When going to the movies with friends, one small action can make a big difference to be on the same page after the movie: eye contact. A simple conversation before the movie sets you up to be more in sync with your friends after the movie. These findings, being presented at the CNS conference in San Francisco, come from an unlikely place -- not the lab, or even a movie theater, but a classroom.
Researchers have identified more than 100 genes important for memory in people. The study, being presented at the CNS annual conference in San Francisco, is the first to identify correlations between gene data and brain activity during memory processing, providing a new window into human memory. It is part of the nascent but growing field of 'imaging genetics,' which aims to relate genetic variation to variation in brain anatomy and function.
Study is the latest in the long-running dispute over which lineage — sponges or comb jellies — is the oldest branch in the animal tree.
Nature News doi: 10.1038/nature.2017.21703
Collision sent billion-Sun-sized object speeding away from galactic core
Today's selection of need-to-know updates from the world of physics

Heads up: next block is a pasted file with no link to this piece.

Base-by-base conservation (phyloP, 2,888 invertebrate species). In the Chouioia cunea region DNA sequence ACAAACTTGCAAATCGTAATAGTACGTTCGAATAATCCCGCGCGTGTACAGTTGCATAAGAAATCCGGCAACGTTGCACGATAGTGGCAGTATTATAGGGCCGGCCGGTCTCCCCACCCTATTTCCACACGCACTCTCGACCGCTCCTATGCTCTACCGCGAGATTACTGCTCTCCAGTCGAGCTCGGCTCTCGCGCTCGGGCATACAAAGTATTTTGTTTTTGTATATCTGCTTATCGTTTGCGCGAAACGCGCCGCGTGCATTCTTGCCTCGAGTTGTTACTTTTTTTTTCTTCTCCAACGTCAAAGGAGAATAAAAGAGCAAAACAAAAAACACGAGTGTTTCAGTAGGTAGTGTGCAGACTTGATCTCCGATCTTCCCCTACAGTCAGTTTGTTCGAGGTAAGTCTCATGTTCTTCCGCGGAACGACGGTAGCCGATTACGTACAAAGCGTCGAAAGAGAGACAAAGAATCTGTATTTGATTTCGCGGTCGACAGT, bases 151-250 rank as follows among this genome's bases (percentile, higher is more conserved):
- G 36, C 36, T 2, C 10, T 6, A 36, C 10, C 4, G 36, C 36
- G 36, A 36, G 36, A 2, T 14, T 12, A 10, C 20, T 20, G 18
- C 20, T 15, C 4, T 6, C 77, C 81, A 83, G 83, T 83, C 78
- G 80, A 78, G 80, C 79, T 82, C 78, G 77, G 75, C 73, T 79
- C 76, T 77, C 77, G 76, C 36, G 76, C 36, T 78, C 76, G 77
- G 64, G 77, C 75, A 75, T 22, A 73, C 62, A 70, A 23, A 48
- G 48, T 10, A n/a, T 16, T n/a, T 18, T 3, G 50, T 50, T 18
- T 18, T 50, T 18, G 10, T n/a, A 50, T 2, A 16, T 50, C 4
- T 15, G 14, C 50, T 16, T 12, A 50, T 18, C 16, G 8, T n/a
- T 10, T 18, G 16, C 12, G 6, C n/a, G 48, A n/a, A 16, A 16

We describe an approach to bottom-up fabrication that allows integration of the functional diversity of proteins into designed three-dimensional structural frameworks. A set of custom staple proteins based on transcription activator–like effector proteins folds a double-stranded DNA template into a user-defined shape. Each staple protein is designed to recognize and closely link two distinct double-helical DNA sequences at separate positions on the template. We present design rules for constructing megadalton-scale DNA-protein hybrid shapes; introduce various structural motifs, such as custom curvature, corners, and vertices; and describe principles for creating multilayer DNA-protein objects with enhanced rigidity. We demonstrate self-assembly of our hybrid nanostructures in one-pot mixtures that include the genetic information for the designed proteins, the template DNA, RNA polymerase, ribosomes, and cofactors for transcription and translation.
Authors: Florian Praetorius, Hendrik Dietz
Volcanoes are an expression of their underlying magmatic systems. Over the past three decades, the classical focus on upper crustal magma chambers has expanded to consider magmatic processes throughout the crust. A transcrustal perspective must balance slow (plate tectonic) rates of melt generation and segregation in the lower crust with new evidence for rapid melt accumulation in the upper crust before many volcanic eruptions. Reconciling these observations is engendering active debate about the physical state, spatial distribution, and longevity of melt in the crust. Here we review evidence for transcrustal magmatic systems and highlight physical processes that might affect the growth and stability of melt-rich layers, focusing particularly on conditions that cause them to destabilize, ascend, and accumulate in voluminous but ephemeral shallow magma chambers.